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Deep-Sea Search Company Claims to Have Found Amelia Earhart's Plane

Earhart
Amelia Earhart and her Lockheed Electra at Lae, New Guinea, days before her disappearance (Commonwealth of Australia)

Published Jan 29, 2024 11:21 PM by The Maritime Executive

The unsolved mystery of the disappearance of aviator Amelia Earhart has inspired more than a few ocean explorers, and a firm based out of South Carolina believes that it has finally cracked the case. Deep Sea Vision, a company formed to search for Earhart's plane, reports that its team found what it believes to be an aircraft on the bottom near Howland Island in the South Pacific.

In 1937, famed aviator Amelia Earhart and her navigator Fred Noonan took off from California for an attempted round-the-world journey. Their twin-engine Lockheed Electra airplane had a range of about 4,000 miles, so they had carefully planned a series of refueling stops along the way, with assistance from the U.S. government. They took an eastbound route, and in 21 days they reached New Guinea. After repairs and refueling they departed for Howland Island, an isolated atoll where a new airstrip had been prepared and provisioned for them. They never arrived. A large-scale search and rescue effort did not turn up any evidence of their plane, and Earhart and Noonan were declared lost at sea. 

Over the decades, many explorers have been tempted by the search for Earhart's airplane. The International Group for Historic Aircraft Recovery (TIGHAR) kept up the hunt for years, and in 2012 the group said that it had found pieces of her plane at Nikumaroro, Kiribati. Dr. Robert Ballard (of Titanic fame) followed up with an attempted search at Nikumaroro in 2019, without success.

Deep Sea Vision's new find is to the west of Earhart's intended landing point on Howland Island. The site would be consistent with the "date line theory," a proposal attributed to amateur pilot and ex-NASA employee Liz Smith. 14 years ago, Smith theorized that Fred Noonan might have forgotten to roll back the date by one day when he and Earhart crossed the International Date Line. If he had used the wrong date when running his celestial navigation calculations, he could have steered the plane about 60 miles off course to the west.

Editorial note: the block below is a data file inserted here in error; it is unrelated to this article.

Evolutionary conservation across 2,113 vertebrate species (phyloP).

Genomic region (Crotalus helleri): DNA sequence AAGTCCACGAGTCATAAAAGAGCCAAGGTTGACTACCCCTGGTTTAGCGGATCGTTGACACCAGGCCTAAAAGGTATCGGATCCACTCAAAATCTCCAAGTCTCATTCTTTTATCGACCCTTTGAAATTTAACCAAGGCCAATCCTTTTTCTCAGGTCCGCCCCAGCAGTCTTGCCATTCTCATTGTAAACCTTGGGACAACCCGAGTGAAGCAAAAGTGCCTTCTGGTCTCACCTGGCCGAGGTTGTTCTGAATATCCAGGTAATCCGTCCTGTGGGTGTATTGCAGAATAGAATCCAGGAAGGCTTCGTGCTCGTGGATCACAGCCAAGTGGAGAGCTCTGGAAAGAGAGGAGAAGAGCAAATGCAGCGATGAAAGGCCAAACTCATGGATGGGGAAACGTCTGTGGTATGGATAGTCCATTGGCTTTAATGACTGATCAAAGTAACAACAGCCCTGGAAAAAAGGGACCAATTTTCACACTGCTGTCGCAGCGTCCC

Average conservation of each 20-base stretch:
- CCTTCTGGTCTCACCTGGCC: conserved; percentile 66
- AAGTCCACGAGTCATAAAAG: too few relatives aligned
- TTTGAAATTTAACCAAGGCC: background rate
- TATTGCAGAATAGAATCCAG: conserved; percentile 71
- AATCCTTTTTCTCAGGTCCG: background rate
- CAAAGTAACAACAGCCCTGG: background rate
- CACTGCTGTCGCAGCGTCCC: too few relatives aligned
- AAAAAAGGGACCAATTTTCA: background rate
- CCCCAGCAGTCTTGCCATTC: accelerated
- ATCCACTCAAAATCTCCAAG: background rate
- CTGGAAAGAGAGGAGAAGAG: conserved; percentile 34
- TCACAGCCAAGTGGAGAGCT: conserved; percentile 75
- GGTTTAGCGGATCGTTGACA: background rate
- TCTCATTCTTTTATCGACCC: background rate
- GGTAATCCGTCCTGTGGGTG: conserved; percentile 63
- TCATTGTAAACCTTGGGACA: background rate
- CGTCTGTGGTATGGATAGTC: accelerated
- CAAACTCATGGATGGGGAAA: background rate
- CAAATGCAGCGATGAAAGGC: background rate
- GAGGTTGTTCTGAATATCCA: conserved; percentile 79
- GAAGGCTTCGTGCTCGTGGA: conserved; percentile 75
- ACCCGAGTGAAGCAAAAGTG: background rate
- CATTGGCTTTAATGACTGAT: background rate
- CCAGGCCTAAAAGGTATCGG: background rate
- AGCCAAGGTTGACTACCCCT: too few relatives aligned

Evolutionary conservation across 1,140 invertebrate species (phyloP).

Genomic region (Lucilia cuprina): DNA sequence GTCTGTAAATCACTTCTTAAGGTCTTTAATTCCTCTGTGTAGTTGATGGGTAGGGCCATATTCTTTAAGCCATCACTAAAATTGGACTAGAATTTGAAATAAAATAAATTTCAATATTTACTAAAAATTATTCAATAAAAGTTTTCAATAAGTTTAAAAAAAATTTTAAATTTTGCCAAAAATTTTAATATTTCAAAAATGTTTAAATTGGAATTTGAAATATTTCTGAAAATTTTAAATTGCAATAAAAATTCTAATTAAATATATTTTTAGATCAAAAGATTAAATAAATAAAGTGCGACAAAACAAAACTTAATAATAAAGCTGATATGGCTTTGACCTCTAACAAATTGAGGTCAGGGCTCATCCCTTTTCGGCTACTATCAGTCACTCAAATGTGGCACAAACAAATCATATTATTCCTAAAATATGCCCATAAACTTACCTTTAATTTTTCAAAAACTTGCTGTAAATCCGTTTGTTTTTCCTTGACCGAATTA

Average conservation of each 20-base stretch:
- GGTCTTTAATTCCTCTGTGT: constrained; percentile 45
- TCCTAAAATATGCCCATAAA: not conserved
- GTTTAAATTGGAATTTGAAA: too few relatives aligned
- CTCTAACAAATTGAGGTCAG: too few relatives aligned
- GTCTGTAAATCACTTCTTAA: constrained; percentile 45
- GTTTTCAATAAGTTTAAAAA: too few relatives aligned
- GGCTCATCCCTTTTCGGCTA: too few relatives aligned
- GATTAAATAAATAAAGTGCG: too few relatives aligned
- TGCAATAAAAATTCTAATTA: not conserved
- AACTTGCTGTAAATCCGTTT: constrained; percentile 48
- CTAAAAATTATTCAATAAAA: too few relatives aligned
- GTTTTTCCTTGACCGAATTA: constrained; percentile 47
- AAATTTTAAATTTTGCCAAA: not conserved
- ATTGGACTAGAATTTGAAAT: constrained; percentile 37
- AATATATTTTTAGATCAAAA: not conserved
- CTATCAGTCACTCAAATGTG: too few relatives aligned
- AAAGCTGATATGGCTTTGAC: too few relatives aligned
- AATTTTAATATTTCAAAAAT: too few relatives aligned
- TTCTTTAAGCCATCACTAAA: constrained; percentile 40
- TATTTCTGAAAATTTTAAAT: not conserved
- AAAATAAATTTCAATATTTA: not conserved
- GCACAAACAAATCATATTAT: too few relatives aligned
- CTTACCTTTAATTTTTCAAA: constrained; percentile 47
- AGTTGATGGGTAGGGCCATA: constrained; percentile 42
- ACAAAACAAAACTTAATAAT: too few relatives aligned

DSV's backers, ex-Air Force pilot Tony Romeo and his brother Lloyd Romeo, thought that it was reasonable to think that Noonan might have made this mistake after 17 hours in the air.

To test the theory, they acquired a HUGIN 6000 AUV with sidescan sonar, modified it to widen its scan swath, assembled a team of experts, mobilized on a support vessel and went to Howland Island to have a look. After searching 5,200 square miles, they picked up a sonar return that they believe is a close match with a Lockheed Electra. 

Sonar image and illustration courtesy Deep Sea Vision

"We always felt that she [Earhart] would have made every attempt to land the aircraft gently on the water, and the aircraft signature that we see in the sonar image suggests that may be the case," said Tony Romeo. 

In a statement, DSV said that their sonar imagery is being examined and  validated by external experts. One of these, Smithsonian Aeronautics Curator Dorothy Cochrane, is supportive of a follow-on expedition to examine the site in more detail. 

In the meantime, DSV says that it is pursuing commercial ventures, including a "longer-term project in Australia." The company's other services include mapping of deep-sea polymetallic nodules, as well as confidential "government support" seafloor activities.